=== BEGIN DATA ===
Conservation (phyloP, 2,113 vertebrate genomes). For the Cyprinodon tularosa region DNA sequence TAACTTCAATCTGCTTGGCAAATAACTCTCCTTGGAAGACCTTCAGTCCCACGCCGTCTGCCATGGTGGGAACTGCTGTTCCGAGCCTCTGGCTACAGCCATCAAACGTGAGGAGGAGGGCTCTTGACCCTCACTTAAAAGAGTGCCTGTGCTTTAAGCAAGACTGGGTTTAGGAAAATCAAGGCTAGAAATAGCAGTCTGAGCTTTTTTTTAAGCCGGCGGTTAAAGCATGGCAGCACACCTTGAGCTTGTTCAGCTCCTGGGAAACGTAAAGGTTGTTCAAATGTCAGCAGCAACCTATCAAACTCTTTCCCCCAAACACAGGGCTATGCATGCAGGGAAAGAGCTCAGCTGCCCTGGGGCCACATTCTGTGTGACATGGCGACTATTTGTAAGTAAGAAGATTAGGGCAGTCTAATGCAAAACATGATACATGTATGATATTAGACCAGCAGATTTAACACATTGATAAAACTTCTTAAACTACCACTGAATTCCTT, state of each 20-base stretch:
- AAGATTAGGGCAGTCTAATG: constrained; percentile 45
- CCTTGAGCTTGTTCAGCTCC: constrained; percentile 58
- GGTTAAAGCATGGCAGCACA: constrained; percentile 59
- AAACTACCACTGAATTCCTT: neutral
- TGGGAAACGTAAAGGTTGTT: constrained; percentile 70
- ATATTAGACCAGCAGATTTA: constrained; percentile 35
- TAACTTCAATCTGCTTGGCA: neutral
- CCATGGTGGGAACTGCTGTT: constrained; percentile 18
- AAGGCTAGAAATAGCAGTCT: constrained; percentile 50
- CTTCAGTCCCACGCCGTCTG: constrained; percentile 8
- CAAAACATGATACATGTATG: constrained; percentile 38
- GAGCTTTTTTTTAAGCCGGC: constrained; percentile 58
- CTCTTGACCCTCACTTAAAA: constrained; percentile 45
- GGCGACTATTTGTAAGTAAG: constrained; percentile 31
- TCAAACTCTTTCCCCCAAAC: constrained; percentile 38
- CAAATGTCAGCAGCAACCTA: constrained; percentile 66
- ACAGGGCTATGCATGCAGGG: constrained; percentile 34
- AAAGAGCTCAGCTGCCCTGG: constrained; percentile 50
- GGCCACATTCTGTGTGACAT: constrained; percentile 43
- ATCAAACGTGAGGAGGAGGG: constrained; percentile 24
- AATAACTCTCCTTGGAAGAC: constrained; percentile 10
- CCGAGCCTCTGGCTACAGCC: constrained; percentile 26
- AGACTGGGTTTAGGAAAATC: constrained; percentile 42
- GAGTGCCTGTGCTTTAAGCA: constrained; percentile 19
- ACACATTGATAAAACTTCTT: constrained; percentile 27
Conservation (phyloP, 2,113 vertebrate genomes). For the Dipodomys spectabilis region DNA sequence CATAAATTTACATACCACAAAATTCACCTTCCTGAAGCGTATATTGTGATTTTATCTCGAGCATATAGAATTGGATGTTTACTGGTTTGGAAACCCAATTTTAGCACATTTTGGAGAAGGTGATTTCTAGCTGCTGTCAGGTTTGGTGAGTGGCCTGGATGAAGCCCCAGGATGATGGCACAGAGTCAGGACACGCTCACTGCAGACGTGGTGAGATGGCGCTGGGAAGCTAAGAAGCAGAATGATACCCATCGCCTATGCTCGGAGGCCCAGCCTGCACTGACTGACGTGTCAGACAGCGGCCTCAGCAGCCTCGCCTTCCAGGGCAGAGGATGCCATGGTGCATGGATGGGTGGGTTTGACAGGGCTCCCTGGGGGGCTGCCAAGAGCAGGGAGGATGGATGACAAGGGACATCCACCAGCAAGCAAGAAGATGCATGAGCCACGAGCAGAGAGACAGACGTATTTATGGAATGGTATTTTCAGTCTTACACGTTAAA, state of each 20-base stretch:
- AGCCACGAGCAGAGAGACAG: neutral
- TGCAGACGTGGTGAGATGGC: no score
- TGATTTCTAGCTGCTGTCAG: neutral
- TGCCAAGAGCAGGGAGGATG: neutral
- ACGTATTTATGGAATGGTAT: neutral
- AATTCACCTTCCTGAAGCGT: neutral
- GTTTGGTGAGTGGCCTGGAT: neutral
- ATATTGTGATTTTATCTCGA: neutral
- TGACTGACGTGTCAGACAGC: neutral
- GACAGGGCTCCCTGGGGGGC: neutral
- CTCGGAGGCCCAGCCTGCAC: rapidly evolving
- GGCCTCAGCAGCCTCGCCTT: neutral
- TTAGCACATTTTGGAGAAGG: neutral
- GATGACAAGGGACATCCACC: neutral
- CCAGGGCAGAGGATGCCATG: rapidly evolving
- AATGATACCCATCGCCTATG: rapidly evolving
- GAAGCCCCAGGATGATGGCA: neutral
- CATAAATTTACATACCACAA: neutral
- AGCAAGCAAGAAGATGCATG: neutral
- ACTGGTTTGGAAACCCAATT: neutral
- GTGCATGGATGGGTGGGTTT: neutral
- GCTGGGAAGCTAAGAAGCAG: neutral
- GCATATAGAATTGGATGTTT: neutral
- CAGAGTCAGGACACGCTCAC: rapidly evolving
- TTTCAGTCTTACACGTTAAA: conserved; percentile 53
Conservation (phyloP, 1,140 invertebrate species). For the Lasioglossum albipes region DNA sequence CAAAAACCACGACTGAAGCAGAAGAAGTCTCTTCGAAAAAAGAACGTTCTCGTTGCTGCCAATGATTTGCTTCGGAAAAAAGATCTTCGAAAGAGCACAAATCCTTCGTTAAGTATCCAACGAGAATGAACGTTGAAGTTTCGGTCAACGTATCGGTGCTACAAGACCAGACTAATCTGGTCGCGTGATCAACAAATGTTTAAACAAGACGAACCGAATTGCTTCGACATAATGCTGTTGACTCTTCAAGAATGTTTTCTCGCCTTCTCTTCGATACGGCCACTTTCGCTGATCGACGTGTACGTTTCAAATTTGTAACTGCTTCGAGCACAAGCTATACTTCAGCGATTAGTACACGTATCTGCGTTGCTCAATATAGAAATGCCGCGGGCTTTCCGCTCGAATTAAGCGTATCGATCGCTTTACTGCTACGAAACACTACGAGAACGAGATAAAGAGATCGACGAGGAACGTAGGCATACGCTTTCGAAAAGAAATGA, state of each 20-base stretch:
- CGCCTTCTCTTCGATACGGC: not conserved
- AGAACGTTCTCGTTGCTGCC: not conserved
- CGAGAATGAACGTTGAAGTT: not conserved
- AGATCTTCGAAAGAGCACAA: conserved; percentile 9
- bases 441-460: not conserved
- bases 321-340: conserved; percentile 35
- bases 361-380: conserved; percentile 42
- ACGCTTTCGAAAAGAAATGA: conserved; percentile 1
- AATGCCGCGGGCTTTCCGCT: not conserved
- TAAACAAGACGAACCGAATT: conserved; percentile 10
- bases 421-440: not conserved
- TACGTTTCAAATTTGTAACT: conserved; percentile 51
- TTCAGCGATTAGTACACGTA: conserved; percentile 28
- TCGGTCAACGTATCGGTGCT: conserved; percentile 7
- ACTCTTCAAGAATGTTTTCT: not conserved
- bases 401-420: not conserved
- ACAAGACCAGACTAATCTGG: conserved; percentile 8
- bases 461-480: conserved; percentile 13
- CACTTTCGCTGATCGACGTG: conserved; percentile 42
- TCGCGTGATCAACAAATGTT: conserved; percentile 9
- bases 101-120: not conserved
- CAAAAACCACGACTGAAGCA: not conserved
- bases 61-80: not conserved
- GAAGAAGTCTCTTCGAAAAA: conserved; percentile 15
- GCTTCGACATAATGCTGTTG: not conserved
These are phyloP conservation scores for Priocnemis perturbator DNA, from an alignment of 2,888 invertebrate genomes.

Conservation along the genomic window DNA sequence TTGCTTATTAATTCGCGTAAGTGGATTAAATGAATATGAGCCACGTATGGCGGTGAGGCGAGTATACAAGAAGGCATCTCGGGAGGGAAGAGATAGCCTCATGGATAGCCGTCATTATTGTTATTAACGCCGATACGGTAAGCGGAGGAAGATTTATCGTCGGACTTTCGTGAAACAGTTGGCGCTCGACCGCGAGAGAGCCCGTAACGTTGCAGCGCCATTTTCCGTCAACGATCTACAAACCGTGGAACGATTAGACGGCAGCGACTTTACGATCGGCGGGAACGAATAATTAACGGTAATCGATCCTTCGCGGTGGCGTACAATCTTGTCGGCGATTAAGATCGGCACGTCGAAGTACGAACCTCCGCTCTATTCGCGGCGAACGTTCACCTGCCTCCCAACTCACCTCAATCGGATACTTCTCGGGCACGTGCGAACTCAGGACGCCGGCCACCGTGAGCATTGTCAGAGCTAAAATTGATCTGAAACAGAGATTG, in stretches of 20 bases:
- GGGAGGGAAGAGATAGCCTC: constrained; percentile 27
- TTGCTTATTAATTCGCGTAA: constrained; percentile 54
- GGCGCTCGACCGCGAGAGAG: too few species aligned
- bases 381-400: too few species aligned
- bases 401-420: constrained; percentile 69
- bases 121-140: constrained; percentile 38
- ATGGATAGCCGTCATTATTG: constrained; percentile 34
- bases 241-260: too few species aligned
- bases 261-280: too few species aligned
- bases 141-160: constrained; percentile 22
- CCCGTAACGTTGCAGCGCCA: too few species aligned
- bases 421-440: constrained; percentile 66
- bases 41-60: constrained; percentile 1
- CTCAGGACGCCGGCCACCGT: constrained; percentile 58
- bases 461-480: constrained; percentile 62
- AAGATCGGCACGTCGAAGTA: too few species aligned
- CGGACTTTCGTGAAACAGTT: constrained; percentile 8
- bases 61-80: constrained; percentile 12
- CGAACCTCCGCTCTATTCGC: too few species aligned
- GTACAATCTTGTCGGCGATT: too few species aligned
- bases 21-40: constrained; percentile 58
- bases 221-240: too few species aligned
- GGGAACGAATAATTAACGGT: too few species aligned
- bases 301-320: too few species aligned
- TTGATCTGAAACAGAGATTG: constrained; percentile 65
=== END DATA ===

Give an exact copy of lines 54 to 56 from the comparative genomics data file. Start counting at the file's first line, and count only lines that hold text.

- CGCCTTCTCTTCGATACGGC: not conserved
- AGAACGTTCTCGTTGCTGCC: not conserved
- CGAGAATGAACGTTGAAGTT: not conserved